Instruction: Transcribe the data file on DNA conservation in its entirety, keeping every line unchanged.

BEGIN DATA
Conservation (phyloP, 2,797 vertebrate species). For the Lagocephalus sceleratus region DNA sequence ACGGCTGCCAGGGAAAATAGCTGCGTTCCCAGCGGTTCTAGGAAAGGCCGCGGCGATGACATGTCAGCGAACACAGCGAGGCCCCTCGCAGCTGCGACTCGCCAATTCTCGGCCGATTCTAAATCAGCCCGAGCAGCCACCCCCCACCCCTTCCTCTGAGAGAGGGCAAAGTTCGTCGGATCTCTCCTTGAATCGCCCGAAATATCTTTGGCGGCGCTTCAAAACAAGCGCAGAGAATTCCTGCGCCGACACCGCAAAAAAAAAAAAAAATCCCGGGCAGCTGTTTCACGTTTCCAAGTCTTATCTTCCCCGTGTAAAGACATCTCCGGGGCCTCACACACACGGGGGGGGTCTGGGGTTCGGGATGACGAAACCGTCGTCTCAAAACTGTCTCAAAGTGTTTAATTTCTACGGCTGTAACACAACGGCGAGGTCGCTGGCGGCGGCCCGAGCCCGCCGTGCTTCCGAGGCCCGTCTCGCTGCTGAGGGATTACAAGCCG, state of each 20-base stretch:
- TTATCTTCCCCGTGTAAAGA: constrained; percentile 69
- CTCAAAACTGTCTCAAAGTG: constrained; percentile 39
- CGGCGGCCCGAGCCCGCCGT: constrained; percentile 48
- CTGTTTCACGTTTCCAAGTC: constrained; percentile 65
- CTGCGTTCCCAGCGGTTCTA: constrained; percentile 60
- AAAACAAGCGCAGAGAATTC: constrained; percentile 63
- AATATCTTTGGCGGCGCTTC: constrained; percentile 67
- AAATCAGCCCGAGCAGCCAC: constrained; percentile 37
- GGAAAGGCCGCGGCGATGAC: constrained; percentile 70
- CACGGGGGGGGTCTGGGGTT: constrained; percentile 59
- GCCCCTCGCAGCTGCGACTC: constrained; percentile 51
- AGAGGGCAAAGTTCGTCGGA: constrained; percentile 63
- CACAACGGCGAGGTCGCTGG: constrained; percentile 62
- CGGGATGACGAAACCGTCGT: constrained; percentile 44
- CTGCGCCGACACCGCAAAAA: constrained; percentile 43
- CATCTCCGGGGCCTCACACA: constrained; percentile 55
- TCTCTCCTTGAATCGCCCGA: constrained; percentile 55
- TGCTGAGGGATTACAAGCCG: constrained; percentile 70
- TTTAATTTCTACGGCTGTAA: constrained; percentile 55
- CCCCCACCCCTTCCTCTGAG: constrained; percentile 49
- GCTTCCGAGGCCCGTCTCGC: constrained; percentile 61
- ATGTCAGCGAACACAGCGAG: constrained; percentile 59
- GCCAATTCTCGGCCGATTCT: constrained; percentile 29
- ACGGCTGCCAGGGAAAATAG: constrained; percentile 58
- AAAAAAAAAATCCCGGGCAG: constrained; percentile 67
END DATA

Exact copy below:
Conservation (phyloP, 2,797 vertebrate species). For the Lagocephalus sceleratus region DNA sequence ACGGCTGCCAGGGAAAATAGCTGCGTTCCCAGCGGTTCTAGGAAAGGCCGCGGCGATGACATGTCAGCGAACACAGCGAGGCCCCTCGCAGCTGCGACTCGCCAATTCTCGGCCGATTCTAAATCAGCCCGAGCAGCCACCCCCCACCCCTTCCTCTGAGAGAGGGCAAAGTTCGTCGGATCTCTCCTTGAATCGCCCGAAATATCTTTGGCGGCGCTTCAAAACAAGCGCAGAGAATTCCTGCGCCGACACCGCAAAAAAAAAAAAAAATCCCGGGCAGCTGTTTCACGTTTCCAAGTCTTATCTTCCCCGTGTAAAGACATCTCCGGGGCCTCACACACACGGGGGGGGTCTGGGGTTCGGGATGACGAAACCGTCGTCTCAAAACTGTCTCAAAGTGTTTAATTTCTACGGCTGTAACACAACGGCGAGGTCGCTGGCGGCGGCCCGAGCCCGCCGTGCTTCCGAGGCCCGTCTCGCTGCTGAGGGATTACAAGCCG, state of each 20-base stretch:
- TTATCTTCCCCGTGTAAAGA: constrained; percentile 69
- CTCAAAACTGTCTCAAAGTG: constrained; percentile 39
- CGGCGGCCCGAGCCCGCCGT: constrained; percentile 48
- CTGTTTCACGTTTCCAAGTC: constrained; percentile 65
- CTGCGTTCCCAGCGGTTCTA: constrained; percentile 60
- AAAACAAGCGCAGAGAATTC: constrained; percentile 63
- AATATCTTTGGCGGCGCTTC: constrained; percentile 67
- AAATCAGCCCGAGCAGCCAC: constrained; percentile 37
- GGAAAGGCCGCGGCGATGAC: constrained; percentile 70
- CACGGGGGGGGTCTGGGGTT: constrained; percentile 59
- GCCCCTCGCAGCTGCGACTC: constrained; percentile 51
- AGAGGGCAAAGTTCGTCGGA: constrained; percentile 63
- CACAACGGCGAGGTCGCTGG: constrained; percentile 62
- CGGGATGACGAAACCGTCGT: constrained; percentile 44
- CTGCGCCGACACCGCAAAAA: constrained; percentile 43
- CATCTCCGGGGCCTCACACA: constrained; percentile 55
- TCTCTCCTTGAATCGCCCGA: constrained; percentile 55
- TGCTGAGGGATTACAAGCCG: constrained; percentile 70
- TTTAATTTCTACGGCTGTAA: constrained; percentile 55
- CCCCCACCCCTTCCTCTGAG: constrained; percentile 49
- GCTTCCGAGGCCCGTCTCGC: constrained; percentile 61
- ATGTCAGCGAACACAGCGAG: constrained; percentile 59
- GCCAATTCTCGGCCGATTCT: constrained; percentile 29
- ACGGCTGCCAGGGAAAATAG: constrained; percentile 58
- AAAAAAAAAATCCCGGGCAG: constrained; percentile 67